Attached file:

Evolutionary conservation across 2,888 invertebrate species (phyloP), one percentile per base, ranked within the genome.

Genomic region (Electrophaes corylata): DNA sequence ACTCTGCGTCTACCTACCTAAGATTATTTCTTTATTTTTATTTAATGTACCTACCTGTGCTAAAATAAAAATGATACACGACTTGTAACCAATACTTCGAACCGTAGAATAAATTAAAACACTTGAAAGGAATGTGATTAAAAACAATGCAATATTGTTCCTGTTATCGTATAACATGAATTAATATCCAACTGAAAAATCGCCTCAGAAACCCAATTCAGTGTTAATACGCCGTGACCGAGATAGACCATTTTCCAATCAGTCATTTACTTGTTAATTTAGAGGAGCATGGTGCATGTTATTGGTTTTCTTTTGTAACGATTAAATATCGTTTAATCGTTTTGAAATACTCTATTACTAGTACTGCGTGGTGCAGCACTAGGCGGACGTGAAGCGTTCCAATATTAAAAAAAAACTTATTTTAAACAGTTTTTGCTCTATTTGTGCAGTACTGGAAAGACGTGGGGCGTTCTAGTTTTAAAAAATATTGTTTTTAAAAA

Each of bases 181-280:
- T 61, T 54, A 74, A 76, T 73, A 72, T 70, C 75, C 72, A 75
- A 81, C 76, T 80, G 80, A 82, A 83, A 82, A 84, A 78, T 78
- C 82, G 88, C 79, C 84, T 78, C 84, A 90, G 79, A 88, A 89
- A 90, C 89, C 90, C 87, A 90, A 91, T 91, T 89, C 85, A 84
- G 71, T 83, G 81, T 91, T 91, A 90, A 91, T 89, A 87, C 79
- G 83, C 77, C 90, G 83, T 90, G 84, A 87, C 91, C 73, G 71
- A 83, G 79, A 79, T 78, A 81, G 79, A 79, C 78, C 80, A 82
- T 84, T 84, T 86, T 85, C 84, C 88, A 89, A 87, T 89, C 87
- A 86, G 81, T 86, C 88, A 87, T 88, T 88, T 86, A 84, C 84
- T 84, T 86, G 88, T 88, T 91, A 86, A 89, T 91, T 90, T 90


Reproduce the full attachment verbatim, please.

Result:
Evolutionary conservation across 2,888 invertebrate species (phyloP), one percentile per base, ranked within the genome.

Genomic region (Electrophaes corylata): DNA sequence ACTCTGCGTCTACCTACCTAAGATTATTTCTTTATTTTTATTTAATGTACCTACCTGTGCTAAAATAAAAATGATACACGACTTGTAACCAATACTTCGAACCGTAGAATAAATTAAAACACTTGAAAGGAATGTGATTAAAAACAATGCAATATTGTTCCTGTTATCGTATAACATGAATTAATATCCAACTGAAAAATCGCCTCAGAAACCCAATTCAGTGTTAATACGCCGTGACCGAGATAGACCATTTTCCAATCAGTCATTTACTTGTTAATTTAGAGGAGCATGGTGCATGTTATTGGTTTTCTTTTGTAACGATTAAATATCGTTTAATCGTTTTGAAATACTCTATTACTAGTACTGCGTGGTGCAGCACTAGGCGGACGTGAAGCGTTCCAATATTAAAAAAAAACTTATTTTAAACAGTTTTTGCTCTATTTGTGCAGTACTGGAAAGACGTGGGGCGTTCTAGTTTTAAAAAATATTGTTTTTAAAAA

Each of bases 181-280:
- T 61, T 54, A 74, A 76, T 73, A 72, T 70, C 75, C 72, A 75
- A 81, C 76, T 80, G 80, A 82, A 83, A 82, A 84, A 78, T 78
- C 82, G 88, C 79, C 84, T 78, C 84, A 90, G 79, A 88, A 89
- A 90, C 89, C 90, C 87, A 90, A 91, T 91, T 89, C 85, A 84
- G 71, T 83, G 81, T 91, T 91, A 90, A 91, T 89, A 87, C 79
- G 83, C 77, C 90, G 83, T 90, G 84, A 87, C 91, C 73, G 71
- A 83, G 79, A 79, T 78, A 81, G 79, A 79, C 78, C 80, A 82
- T 84, T 84, T 86, T 85, C 84, C 88, A 89, A 87, T 89, C 87
- A 86, G 81, T 86, C 88, A 87, T 88, T 88, T 86, A 84, C 84
- T 84, T 86, G 88, T 88, T 91, A 86, A 89, T 91, T 90, T 90